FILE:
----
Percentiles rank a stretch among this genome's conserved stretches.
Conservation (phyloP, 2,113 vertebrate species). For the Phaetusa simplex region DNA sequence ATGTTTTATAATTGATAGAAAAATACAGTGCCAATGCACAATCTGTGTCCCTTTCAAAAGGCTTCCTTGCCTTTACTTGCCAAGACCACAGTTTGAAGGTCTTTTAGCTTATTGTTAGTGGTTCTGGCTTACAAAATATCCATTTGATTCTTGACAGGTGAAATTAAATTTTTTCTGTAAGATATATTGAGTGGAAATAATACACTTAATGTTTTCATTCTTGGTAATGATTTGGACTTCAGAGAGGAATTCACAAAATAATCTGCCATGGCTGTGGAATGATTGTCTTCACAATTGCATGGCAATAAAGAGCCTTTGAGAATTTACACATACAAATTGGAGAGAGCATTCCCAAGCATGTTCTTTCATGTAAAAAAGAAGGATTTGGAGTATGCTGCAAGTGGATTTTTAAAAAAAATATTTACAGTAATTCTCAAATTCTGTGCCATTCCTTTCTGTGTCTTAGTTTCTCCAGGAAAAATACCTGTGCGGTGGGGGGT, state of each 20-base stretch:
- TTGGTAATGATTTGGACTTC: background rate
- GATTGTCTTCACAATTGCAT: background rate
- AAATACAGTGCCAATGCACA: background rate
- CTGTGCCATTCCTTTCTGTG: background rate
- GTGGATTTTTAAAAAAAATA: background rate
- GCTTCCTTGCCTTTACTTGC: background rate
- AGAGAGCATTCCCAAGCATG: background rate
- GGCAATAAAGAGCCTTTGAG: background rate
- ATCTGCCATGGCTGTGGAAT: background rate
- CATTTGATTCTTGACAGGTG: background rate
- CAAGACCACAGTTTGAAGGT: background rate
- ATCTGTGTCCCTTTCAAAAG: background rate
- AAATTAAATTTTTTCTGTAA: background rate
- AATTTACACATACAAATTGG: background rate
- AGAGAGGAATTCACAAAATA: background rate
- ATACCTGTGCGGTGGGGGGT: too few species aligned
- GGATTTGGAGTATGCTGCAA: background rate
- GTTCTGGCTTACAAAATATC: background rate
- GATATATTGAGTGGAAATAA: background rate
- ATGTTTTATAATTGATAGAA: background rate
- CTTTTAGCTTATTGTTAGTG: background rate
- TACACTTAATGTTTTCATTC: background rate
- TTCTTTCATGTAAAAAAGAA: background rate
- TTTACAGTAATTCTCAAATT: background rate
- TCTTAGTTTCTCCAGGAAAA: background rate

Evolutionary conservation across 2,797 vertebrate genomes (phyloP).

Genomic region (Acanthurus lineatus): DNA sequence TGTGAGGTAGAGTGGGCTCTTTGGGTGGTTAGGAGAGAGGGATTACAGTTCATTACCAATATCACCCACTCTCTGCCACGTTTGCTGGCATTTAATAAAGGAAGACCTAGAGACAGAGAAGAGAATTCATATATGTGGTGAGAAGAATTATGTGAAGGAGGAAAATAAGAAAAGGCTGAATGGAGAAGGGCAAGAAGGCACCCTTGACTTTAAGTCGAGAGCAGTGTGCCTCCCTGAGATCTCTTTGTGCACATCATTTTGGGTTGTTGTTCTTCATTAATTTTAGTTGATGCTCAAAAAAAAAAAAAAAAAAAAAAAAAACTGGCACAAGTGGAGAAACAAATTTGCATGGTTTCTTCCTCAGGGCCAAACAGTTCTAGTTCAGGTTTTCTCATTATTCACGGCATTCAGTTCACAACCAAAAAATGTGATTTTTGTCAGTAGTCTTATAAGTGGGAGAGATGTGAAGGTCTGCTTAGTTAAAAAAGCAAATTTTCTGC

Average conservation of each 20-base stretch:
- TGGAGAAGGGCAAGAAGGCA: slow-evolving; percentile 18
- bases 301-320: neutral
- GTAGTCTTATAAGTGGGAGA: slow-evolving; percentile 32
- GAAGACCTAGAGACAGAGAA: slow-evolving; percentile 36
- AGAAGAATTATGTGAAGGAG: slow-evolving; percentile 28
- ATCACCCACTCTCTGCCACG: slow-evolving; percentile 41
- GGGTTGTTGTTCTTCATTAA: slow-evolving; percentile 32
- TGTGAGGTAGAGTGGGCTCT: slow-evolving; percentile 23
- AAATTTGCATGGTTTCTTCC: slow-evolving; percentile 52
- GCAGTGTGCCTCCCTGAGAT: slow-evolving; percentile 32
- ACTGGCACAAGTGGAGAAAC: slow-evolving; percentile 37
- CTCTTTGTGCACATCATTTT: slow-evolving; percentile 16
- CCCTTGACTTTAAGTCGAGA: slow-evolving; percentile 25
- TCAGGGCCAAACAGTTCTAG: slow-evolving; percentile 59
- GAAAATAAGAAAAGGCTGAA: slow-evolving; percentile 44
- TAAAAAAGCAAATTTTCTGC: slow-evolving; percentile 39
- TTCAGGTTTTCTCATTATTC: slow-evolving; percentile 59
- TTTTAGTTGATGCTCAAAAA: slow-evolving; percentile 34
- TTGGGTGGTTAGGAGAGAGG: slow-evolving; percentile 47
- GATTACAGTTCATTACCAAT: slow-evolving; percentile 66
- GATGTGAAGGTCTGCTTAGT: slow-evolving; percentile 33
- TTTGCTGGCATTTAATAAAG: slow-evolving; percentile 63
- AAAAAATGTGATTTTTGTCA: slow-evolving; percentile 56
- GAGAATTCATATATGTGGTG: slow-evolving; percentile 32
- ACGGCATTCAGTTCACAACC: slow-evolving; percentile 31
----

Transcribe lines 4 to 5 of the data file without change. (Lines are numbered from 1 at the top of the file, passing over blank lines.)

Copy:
- GATTGTCTTCACAATTGCAT: background rate
- AAATACAGTGCCAATGCACA: background rate